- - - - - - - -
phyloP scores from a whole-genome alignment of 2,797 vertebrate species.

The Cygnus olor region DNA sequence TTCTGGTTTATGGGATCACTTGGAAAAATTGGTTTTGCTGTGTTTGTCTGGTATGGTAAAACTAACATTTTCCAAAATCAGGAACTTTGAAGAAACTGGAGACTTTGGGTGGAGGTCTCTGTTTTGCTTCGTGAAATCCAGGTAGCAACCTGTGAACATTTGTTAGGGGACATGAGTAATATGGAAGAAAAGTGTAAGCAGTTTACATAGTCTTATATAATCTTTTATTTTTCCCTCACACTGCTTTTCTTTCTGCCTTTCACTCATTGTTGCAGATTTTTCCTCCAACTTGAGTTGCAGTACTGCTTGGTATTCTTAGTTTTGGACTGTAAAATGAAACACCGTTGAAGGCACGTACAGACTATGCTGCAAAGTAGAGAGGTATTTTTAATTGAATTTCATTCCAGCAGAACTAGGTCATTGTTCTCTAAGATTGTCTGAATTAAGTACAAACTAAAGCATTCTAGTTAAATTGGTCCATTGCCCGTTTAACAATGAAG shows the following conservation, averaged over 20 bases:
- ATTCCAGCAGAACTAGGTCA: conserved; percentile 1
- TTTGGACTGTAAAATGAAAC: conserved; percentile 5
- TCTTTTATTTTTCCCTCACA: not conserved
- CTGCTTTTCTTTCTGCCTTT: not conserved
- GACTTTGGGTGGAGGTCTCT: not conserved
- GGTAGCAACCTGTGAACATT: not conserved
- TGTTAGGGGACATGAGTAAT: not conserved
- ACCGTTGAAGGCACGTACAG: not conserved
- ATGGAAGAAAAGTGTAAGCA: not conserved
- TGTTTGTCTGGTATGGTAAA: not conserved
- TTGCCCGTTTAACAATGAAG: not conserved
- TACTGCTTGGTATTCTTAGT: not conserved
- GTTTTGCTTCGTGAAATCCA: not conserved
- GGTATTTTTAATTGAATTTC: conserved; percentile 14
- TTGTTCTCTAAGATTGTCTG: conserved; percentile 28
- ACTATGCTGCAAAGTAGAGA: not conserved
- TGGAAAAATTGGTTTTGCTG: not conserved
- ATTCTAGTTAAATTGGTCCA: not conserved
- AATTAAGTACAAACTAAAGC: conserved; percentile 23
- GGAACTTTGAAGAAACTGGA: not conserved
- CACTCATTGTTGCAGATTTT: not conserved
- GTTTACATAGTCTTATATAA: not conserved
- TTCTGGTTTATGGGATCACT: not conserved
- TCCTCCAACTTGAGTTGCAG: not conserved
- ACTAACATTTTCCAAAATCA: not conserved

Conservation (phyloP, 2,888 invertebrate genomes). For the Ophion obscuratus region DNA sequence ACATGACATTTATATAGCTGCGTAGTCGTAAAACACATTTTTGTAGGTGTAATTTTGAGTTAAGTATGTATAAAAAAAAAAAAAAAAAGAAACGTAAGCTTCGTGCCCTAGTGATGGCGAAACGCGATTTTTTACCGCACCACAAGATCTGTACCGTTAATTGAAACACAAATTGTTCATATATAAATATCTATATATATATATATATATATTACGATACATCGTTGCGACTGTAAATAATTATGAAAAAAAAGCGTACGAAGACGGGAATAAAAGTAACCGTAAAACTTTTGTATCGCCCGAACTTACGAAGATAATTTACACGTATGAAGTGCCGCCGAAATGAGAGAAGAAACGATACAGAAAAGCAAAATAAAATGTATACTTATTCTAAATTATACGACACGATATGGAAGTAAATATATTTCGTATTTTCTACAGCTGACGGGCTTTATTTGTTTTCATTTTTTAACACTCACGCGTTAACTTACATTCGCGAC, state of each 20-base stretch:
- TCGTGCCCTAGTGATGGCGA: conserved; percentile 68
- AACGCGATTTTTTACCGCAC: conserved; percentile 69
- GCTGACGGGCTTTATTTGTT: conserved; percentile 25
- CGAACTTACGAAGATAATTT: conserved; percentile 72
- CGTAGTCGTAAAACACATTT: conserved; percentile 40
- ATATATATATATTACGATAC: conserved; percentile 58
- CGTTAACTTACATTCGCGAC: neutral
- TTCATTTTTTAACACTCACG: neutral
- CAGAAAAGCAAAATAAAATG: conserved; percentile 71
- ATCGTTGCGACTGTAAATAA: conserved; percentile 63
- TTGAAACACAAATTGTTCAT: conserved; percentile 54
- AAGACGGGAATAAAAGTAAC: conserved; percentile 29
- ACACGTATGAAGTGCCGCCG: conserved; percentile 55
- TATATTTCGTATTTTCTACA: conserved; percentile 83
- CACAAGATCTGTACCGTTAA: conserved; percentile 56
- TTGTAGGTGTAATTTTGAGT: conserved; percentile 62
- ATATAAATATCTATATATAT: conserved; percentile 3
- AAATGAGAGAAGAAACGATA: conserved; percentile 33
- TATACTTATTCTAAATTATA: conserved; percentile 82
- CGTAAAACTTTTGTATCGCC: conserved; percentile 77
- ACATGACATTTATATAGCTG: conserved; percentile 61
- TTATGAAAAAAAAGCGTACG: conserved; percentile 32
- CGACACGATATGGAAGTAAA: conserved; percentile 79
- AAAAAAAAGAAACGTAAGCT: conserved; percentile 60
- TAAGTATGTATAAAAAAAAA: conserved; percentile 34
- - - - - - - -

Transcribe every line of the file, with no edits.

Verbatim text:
phyloP scores from a whole-genome alignment of 2,797 vertebrate species.

The Cygnus olor region DNA sequence TTCTGGTTTATGGGATCACTTGGAAAAATTGGTTTTGCTGTGTTTGTCTGGTATGGTAAAACTAACATTTTCCAAAATCAGGAACTTTGAAGAAACTGGAGACTTTGGGTGGAGGTCTCTGTTTTGCTTCGTGAAATCCAGGTAGCAACCTGTGAACATTTGTTAGGGGACATGAGTAATATGGAAGAAAAGTGTAAGCAGTTTACATAGTCTTATATAATCTTTTATTTTTCCCTCACACTGCTTTTCTTTCTGCCTTTCACTCATTGTTGCAGATTTTTCCTCCAACTTGAGTTGCAGTACTGCTTGGTATTCTTAGTTTTGGACTGTAAAATGAAACACCGTTGAAGGCACGTACAGACTATGCTGCAAAGTAGAGAGGTATTTTTAATTGAATTTCATTCCAGCAGAACTAGGTCATTGTTCTCTAAGATTGTCTGAATTAAGTACAAACTAAAGCATTCTAGTTAAATTGGTCCATTGCCCGTTTAACAATGAAG shows the following conservation, averaged over 20 bases:
- ATTCCAGCAGAACTAGGTCA: conserved; percentile 1
- TTTGGACTGTAAAATGAAAC: conserved; percentile 5
- TCTTTTATTTTTCCCTCACA: not conserved
- CTGCTTTTCTTTCTGCCTTT: not conserved
- GACTTTGGGTGGAGGTCTCT: not conserved
- GGTAGCAACCTGTGAACATT: not conserved
- TGTTAGGGGACATGAGTAAT: not conserved
- ACCGTTGAAGGCACGTACAG: not conserved
- ATGGAAGAAAAGTGTAAGCA: not conserved
- TGTTTGTCTGGTATGGTAAA: not conserved
- TTGCCCGTTTAACAATGAAG: not conserved
- TACTGCTTGGTATTCTTAGT: not conserved
- GTTTTGCTTCGTGAAATCCA: not conserved
- GGTATTTTTAATTGAATTTC: conserved; percentile 14
- TTGTTCTCTAAGATTGTCTG: conserved; percentile 28
- ACTATGCTGCAAAGTAGAGA: not conserved
- TGGAAAAATTGGTTTTGCTG: not conserved
- ATTCTAGTTAAATTGGTCCA: not conserved
- AATTAAGTACAAACTAAAGC: conserved; percentile 23
- GGAACTTTGAAGAAACTGGA: not conserved
- CACTCATTGTTGCAGATTTT: not conserved
- GTTTACATAGTCTTATATAA: not conserved
- TTCTGGTTTATGGGATCACT: not conserved
- TCCTCCAACTTGAGTTGCAG: not conserved
- ACTAACATTTTCCAAAATCA: not conserved

Conservation (phyloP, 2,888 invertebrate genomes). For the Ophion obscuratus region DNA sequence ACATGACATTTATATAGCTGCGTAGTCGTAAAACACATTTTTGTAGGTGTAATTTTGAGTTAAGTATGTATAAAAAAAAAAAAAAAAAGAAACGTAAGCTTCGTGCCCTAGTGATGGCGAAACGCGATTTTTTACCGCACCACAAGATCTGTACCGTTAATTGAAACACAAATTGTTCATATATAAATATCTATATATATATATATATATATTACGATACATCGTTGCGACTGTAAATAATTATGAAAAAAAAGCGTACGAAGACGGGAATAAAAGTAACCGTAAAACTTTTGTATCGCCCGAACTTACGAAGATAATTTACACGTATGAAGTGCCGCCGAAATGAGAGAAGAAACGATACAGAAAAGCAAAATAAAATGTATACTTATTCTAAATTATACGACACGATATGGAAGTAAATATATTTCGTATTTTCTACAGCTGACGGGCTTTATTTGTTTTCATTTTTTAACACTCACGCGTTAACTTACATTCGCGAC, state of each 20-base stretch:
- TCGTGCCCTAGTGATGGCGA: conserved; percentile 68
- AACGCGATTTTTTACCGCAC: conserved; percentile 69
- GCTGACGGGCTTTATTTGTT: conserved; percentile 25
- CGAACTTACGAAGATAATTT: conserved; percentile 72
- CGTAGTCGTAAAACACATTT: conserved; percentile 40
- ATATATATATATTACGATAC: conserved; percentile 58
- CGTTAACTTACATTCGCGAC: neutral
- TTCATTTTTTAACACTCACG: neutral
- CAGAAAAGCAAAATAAAATG: conserved; percentile 71
- ATCGTTGCGACTGTAAATAA: conserved; percentile 63
- TTGAAACACAAATTGTTCAT: conserved; percentile 54
- AAGACGGGAATAAAAGTAAC: conserved; percentile 29
- ACACGTATGAAGTGCCGCCG: conserved; percentile 55
- TATATTTCGTATTTTCTACA: conserved; percentile 83
- CACAAGATCTGTACCGTTAA: conserved; percentile 56
- TTGTAGGTGTAATTTTGAGT: conserved; percentile 62
- ATATAAATATCTATATATAT: conserved; percentile 3
- AAATGAGAGAAGAAACGATA: conserved; percentile 33
- TATACTTATTCTAAATTATA: conserved; percentile 82
- CGTAAAACTTTTGTATCGCC: conserved; percentile 77
- ACATGACATTTATATAGCTG: conserved; percentile 61
- TTATGAAAAAAAAGCGTACG: conserved; percentile 32
- CGACACGATATGGAAGTAAA: conserved; percentile 79
- AAAAAAAAGAAACGTAAGCT: conserved; percentile 60
- TAAGTATGTATAAAAAAAAA: conserved; percentile 34